Bread Dough Hydration

Step By Step Instructions

Mastering the Art of Bread Baking

Bread baking is an enjoyable and rewarding activity that anyone can learn, and today, we will explore a classic bread recipe perfect for beginners and experienced bakers alike. This guide will take you through the process of creating a delicious loaf from scratch, with detailed instructions and helpful tips along the way. Plus, we'll address a common baking question: how to adjust the recipe if you wish to omit the egg while maintaining the dough's hydration. So, let's dive into the world of bread baking together!

Part 1: Gathering Your Ingredients and Equipment

Before we begin baking, let's make sure we have everything we need. For this recipe, you'll need:
- 500g All-Purpose Flour
- 7g Instant Yeast
- 20g Sugar
- 6g Salt
- 50g Egg (about 1 medium egg)
- 250g Water
- 30g Softened Butter

You'll also need a mixing bowl, a stand mixer, and a loaf pan L27cm x B12cm x H10cm. Make sure you have a clean workspace and all your ingredients measured out and ready to go.

Part 2: Mixing the Ingredients

Start by adding the flour, instant yeast, sugar, and salt to your mixing bowl. Use a whisk or a spoon to give the dry ingredients a good mix, ensuring they are well combined. This helps distribute the yeast evenly throughout the flour, which is important for a consistent rise later on.

Next, add the egg and water to the bowl. If you are using a stand mixer, attach the dough hook and start the mixer on its lowest setting. If you are mixing by hand, use a sturdy spoon or your hands to bring the ingredients together.

Once the ingredients are combined, add the softened butter. It's important that the butter is at room temperature so it can be easily incorporated into the dough. Continue mixing (or kneading by hand) until the dough becomes smooth and elastic. This may take around 10 minutes.

To check if your dough is ready, take a small piece and stretch it out gently. If the dough stretches without tearing and you can see light through it, you have a well-developed gluten network, and your dough is ready for the next step.

Part 3: The First Rise

Transfer the dough to a greased bowl, cover it with a clean towel or plastic wrap, and let it rest in a warm place until it has doubled in size. This may take anywhere from 1 to 2 hours, depending on the temperature of your kitchen.
This first rise is crucial as it allows the yeast to ferment, creating gas bubbles that will give your bread its light and airy texture.

Part 4: Shaping and Second Rise

Once your dough has risen, turn it out onto a clean surface and shape it as desired. You can form a simple loaf or get creative with braids or other shapes. Place your shaped dough onto a baking tray, cover it again, and let it rise for a second time until it has doubled in size. This second rise will give your bread a better texture and flavour.

Part 5: Baking Your Bread

Preheat your oven to 180°C (356°F). If you are using an egg wash (a beaten egg brushed over the surface of the dough), apply it now, and add any toppings of your choice.
Bake your bread for 25 minutes, or until it is golden brown. Let it cool on a wire rack before slicing.

Part 6: Egg-Free Alternative

Now, let's talk about how to adjust the recipe if you wish to omit the egg. Eggs add moisture to the dough, so it's important to replace that moisture to maintain the dough's hydration.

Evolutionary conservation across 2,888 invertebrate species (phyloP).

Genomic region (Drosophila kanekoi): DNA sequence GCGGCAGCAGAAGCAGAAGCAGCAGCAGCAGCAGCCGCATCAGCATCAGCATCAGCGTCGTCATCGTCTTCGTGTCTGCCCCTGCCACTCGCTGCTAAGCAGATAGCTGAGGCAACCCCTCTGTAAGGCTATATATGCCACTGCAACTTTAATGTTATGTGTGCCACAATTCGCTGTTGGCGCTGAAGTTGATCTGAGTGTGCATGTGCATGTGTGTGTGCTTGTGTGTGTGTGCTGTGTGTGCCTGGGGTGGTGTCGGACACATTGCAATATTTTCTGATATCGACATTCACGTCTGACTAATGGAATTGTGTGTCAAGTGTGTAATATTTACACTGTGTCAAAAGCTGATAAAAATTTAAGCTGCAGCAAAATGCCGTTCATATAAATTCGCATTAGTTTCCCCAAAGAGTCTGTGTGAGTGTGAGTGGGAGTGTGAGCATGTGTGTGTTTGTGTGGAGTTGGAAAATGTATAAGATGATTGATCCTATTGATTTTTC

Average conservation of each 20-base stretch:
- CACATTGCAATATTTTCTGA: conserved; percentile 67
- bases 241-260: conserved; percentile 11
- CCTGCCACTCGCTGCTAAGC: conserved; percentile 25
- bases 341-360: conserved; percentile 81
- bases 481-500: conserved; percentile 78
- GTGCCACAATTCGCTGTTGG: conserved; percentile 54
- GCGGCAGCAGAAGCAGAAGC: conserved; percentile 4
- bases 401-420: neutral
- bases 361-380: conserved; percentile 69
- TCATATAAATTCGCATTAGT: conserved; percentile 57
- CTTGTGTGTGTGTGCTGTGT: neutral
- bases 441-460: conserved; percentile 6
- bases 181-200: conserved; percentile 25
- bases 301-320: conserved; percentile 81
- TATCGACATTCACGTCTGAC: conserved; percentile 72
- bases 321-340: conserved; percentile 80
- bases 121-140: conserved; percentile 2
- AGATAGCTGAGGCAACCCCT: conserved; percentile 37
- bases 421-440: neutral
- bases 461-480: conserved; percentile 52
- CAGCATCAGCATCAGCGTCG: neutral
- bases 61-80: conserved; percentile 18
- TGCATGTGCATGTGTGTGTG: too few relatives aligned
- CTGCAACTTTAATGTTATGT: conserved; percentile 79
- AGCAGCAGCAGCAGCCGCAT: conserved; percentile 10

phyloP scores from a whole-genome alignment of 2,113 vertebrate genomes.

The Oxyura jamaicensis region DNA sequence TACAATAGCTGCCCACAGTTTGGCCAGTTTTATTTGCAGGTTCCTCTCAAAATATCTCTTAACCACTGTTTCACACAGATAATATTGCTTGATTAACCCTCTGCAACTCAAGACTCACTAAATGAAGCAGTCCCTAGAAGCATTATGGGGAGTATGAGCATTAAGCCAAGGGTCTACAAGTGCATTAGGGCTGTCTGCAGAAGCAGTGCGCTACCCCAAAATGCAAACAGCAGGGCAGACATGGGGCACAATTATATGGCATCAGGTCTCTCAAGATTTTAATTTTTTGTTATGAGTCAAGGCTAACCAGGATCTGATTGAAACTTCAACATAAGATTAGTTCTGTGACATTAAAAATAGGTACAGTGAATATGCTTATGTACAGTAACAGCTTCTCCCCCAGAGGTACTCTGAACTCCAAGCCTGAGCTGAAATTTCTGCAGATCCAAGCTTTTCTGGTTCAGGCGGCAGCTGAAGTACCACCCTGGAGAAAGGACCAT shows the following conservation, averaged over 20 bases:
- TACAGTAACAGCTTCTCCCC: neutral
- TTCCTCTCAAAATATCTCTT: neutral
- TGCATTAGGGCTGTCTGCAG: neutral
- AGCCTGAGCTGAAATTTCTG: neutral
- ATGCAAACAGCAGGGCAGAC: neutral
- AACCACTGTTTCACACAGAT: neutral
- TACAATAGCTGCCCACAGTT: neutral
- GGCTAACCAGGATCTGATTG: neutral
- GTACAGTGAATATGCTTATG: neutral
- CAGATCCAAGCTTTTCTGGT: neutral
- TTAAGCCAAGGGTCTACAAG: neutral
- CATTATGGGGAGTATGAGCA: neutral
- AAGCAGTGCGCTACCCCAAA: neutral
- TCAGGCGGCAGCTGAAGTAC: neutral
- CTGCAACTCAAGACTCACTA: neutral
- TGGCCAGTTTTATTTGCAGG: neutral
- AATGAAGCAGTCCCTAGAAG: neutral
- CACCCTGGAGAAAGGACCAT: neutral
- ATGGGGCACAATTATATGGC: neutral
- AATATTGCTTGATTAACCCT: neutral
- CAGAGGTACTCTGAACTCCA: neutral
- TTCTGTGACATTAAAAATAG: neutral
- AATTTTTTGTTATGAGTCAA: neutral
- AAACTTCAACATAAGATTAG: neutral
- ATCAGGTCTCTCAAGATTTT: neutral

To replace a 50g egg, you'll need to calculate 75% of its weight in water, as eggs are about 75% water. So, for a 50g egg, you'll add an additional 37.5g of water to the recipe (50g x 0.75 = 37.5g).

Here's the adjusted recipe:
- 500g All-Purpose Flour
- 7g Instant Yeast
- 20g Sugar
- 6g Salt
- 287.5g Water
- 30g Softened Butter

Follow the same steps as before, and you'll end up with a loaf that's just as delicious and has a similar texture to the original recipe.

Part 7: Understanding Hydration

Hydration in bread baking refers to the ratio of water to flour in a recipe, and it plays a crucial role in the texture of your bread. In this recipe, the hydration rate is approximately 58.49%, calculated as follows:

• All-Purpose Flour: 500g (not relevant for hydration)
• Instant Yeast: 7g (not relevant for hydration)
• Sugar: 20g (not relevant for hydration)
• Salt: 6g (not relevant for hydration)
• Egg: 50g (about 75% water, which is 37.5g)
• Water: 250g
• Butter: 30g (about 16.5% water, which is 4.95g)

• Total Water Content = Water from recipe + Water from egg + Water from butter = 250 + 37.5 + 4.95 = 292.45g
• Hydration Rate = (Total Water Content ÷ Flour Weight) × 100 = (292.45 ÷ 500) × 100 = 58.49%

The hydration rate of this recipe, accounting for water in the egg and butter, is approximately 58.49%.Understanding hydration can help you adjust recipes to achieve the texture you desire.

Part 8: Understanding Success

Congratulations, you've just baked a delicious loaf of bread from scratch! Whether you followed the original recipe or opted for the egg-free version, you now have a beautiful and tasty result to enjoy.

Take a moment to compare the texture of the two loaves if you tried both versions. Bread baking is as much a science as it is an art, and by understanding the roles of each ingredient and how to adjust them.

Whether you're a beginner or a seasoned baker, we hope this guide has helped demystify the process of bread baking and given you the confidence to try it out for yourself. Remember, practice makes perfect, and each loaf you bake is a step towards perfecting your skills. Don't forget to share your baking adventures with friends and family, and happy baking!


  • 500g All-Purpose Flour
  • 7g Instant Yeast
  • 20g Sugar
  • 6g Salt
  • 50g Egg (about 1 medium egg)
  • 250g Water
  • 30g Softened Butter

  • Video Tutorial

    Download "Essential Calculation & Hydration" in PDF format for FREE!


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